The Word for World is Rainforest: Crossroads of Canopy by Thoraiya Dyer

9 Feb

 

Unar has always been sure that she will one day be the Goddess Audblayin’s bodyguard. In a world where the thirteen Gods and Goddesses of the rainforest whose treetops she lives in die and are reincarnated in the manner of Tibetan Lamas, Unar is certain in her heart that she was meant not just to be a slave, as her parents intended. She wasn’t even meant just to be a gardener for the Goddess of growth and fertility, as she has managed to become. Unar has striven so hard to get to the garden and her current position; she is convinced that she is meant for much more.

With the death of Audblayin, the Goddess’ reincarnation is certain, although the child of course must be found, brought to the Garden and raised properly. Given the nature of deities, though, Audblayin could be reincarnated as a man. As a man, the deity will need a female bodyguard. That’s the rule. Audblayin has to reincarnate as a Man, and the bodyguard he will need has to be Unar. Unar is convinced of this, and it has been her guiding passion for her entire life.  But in the uncertain environment of the Garden without its Goddess,  Unar is forced out of the garden she has lived years in, and even beyond the barrier that separates the Canopy from the world below it.  Unar’s journey is full of dreams of  finding the reincarnated Goddess and returning to the Garden in triumph and restored station. However, her trip down into the understory of the rainforest dredges up her past, her future, and reveals a force that might upset the order of the entire rainforest.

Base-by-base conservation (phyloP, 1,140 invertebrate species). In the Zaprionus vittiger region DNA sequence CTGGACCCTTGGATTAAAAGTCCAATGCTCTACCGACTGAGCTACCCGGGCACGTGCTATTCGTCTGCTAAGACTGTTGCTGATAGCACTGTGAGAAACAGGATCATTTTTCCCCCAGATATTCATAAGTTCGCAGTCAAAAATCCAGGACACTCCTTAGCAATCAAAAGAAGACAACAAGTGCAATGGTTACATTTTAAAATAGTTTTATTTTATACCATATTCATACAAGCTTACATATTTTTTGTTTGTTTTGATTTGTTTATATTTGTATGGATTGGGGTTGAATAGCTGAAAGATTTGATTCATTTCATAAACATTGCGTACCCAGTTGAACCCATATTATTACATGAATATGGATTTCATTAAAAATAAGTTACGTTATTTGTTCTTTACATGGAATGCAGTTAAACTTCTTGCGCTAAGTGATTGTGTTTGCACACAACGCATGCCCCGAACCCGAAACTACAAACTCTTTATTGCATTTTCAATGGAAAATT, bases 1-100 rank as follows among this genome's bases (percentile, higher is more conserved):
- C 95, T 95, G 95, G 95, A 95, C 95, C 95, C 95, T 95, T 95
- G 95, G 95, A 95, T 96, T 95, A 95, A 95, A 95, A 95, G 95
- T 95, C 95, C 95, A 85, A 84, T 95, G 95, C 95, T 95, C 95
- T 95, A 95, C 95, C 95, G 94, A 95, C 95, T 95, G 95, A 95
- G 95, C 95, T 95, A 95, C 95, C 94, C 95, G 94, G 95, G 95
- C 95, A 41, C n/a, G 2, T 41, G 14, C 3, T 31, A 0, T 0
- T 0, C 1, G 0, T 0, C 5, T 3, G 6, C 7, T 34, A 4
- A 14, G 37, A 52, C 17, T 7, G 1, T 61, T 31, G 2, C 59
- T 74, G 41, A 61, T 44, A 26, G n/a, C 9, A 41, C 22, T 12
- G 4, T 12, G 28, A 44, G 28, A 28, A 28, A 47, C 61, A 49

Crossroads of Canopy is the debut novel from Australian Fantasy author Thoraiya Dyer.

Continue reading

Book Review: Starborn by Lucy Hounsom

19 Jan

 

Kyndra is a seemingly ordinary young woman in a nondescript village in the mountains. Her mother runs an inn, and is a sometimes hard woman, even on the day of Kyndra’s Ceremony. This village does have something unusual in it — an ancient artifact, which, when invoked, will tell you your true name and your future. For decades, as children of the town have come of age, the artifact has guided them to their life and future.  When Kyndra is presented to the artifact in her Ceremony, however, the artifact unexpectedly breaks, setting in motion events that will send Kyndra across the continent, and to her true destiny. An initially traditional seeming epic fantasy protagonist and world evolve into a much more nuanced and complex tale in Lucy Hounsom’s debut epic fantasy novel, Starborn.

starborn-smallYears ago, epic fantasy novels such as Robert Jordan’s The Eye of the World began with a pastoral opening reminiscent of Tolkien’s The Shire. The opening of Starborn, and the revelation of secret, unknown power on the part of the protagonist, Kyndra, is reminiscent of classic epic fantasy in the mold of Robert Jordan. As in The Eye of the World, Kyndra is soon swept away from her little village by strangers, who take her into the wider world, to find her destiny and her arcane heritage.  Kyndra is to be brought to Naris, a citadel where her powers, powers that have been mostly out of sight of the world for an entire era, will be tested, measured and taught.